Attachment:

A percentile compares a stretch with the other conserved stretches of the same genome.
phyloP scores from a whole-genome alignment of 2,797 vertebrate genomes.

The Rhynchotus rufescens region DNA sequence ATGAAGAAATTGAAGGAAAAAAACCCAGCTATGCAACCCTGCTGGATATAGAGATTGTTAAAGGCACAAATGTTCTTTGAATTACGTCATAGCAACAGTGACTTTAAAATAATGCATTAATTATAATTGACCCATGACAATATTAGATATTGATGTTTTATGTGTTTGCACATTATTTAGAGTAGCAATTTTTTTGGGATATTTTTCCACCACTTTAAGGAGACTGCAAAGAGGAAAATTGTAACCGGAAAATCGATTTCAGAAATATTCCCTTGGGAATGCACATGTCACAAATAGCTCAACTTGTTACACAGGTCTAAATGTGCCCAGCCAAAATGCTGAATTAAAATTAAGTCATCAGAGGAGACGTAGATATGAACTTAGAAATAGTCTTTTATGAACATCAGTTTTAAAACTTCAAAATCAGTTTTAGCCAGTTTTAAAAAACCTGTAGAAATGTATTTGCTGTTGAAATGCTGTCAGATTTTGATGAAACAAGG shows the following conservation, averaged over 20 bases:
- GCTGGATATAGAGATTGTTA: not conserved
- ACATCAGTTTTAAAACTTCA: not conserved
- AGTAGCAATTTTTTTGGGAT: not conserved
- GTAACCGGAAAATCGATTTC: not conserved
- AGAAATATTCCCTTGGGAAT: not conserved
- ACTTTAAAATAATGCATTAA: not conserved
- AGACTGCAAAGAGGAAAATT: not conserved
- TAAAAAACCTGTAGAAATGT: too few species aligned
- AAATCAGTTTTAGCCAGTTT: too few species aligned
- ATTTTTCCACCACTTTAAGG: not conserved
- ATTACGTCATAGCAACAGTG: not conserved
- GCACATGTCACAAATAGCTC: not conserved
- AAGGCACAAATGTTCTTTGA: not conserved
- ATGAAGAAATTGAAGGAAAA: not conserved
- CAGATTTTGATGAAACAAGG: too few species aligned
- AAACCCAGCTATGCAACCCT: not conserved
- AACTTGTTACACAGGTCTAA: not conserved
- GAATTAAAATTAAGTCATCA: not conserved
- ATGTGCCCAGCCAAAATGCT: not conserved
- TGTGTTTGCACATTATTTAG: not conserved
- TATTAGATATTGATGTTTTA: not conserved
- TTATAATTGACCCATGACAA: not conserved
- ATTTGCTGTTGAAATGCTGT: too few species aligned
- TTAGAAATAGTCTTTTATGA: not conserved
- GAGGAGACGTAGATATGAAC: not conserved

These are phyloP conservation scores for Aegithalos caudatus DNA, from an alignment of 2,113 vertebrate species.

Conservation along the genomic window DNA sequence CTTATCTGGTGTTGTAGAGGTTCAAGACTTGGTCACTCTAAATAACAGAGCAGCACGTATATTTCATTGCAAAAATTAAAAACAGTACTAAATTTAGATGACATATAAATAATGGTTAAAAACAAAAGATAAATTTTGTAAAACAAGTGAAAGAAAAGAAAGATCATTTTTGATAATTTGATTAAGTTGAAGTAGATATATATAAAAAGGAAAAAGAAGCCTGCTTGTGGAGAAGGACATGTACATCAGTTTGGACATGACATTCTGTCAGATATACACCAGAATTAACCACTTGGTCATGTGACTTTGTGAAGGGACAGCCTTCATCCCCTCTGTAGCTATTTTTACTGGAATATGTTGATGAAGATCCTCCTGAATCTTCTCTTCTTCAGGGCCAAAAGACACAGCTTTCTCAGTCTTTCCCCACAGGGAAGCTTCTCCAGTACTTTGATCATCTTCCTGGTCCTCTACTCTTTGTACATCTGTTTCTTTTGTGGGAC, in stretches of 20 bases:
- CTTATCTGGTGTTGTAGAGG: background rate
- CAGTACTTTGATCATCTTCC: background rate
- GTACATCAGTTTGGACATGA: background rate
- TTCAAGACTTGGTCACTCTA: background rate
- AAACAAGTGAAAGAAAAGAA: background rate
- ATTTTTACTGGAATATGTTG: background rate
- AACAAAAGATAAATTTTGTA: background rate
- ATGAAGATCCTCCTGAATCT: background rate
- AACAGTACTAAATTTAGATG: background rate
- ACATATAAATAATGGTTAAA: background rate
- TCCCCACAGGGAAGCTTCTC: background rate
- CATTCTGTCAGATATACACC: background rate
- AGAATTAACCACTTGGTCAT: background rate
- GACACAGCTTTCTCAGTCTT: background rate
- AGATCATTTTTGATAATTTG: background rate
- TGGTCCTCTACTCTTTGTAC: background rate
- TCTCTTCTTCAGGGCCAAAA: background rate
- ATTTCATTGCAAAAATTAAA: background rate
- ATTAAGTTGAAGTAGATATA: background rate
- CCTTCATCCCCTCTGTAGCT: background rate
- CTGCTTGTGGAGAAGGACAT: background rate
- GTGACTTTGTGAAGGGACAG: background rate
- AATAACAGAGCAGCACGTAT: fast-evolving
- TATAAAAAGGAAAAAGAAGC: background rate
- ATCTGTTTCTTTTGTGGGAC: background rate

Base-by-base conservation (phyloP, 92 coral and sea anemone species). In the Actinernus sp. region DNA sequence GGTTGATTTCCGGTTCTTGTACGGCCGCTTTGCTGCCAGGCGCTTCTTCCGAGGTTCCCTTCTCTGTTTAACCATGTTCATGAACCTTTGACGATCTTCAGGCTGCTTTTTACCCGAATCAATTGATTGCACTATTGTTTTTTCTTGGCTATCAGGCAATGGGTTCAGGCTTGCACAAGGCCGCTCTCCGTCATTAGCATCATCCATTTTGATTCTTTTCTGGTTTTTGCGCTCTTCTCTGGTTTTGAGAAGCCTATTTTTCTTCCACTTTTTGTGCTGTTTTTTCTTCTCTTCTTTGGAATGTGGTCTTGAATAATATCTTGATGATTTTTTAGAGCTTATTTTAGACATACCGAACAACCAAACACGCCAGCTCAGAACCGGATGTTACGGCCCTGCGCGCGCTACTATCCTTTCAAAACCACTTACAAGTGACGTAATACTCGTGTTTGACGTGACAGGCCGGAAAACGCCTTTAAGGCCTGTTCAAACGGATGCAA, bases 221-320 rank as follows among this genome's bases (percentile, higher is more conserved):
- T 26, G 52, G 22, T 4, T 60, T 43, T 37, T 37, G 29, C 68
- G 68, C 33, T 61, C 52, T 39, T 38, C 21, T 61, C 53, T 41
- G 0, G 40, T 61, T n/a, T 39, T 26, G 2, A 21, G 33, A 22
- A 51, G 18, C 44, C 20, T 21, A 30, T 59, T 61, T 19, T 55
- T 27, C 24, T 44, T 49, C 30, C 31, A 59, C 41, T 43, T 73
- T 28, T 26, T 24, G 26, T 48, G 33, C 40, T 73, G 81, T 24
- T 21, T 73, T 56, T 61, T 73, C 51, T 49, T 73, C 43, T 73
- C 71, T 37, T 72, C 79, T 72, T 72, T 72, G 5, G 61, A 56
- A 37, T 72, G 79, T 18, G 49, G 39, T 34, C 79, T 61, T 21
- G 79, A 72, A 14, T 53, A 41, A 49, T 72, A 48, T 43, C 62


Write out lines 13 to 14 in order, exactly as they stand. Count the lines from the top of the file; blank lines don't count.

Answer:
- ATTTTTCCACCACTTTAAGG: not conserved
- ATTACGTCATAGCAACAGTG: not conserved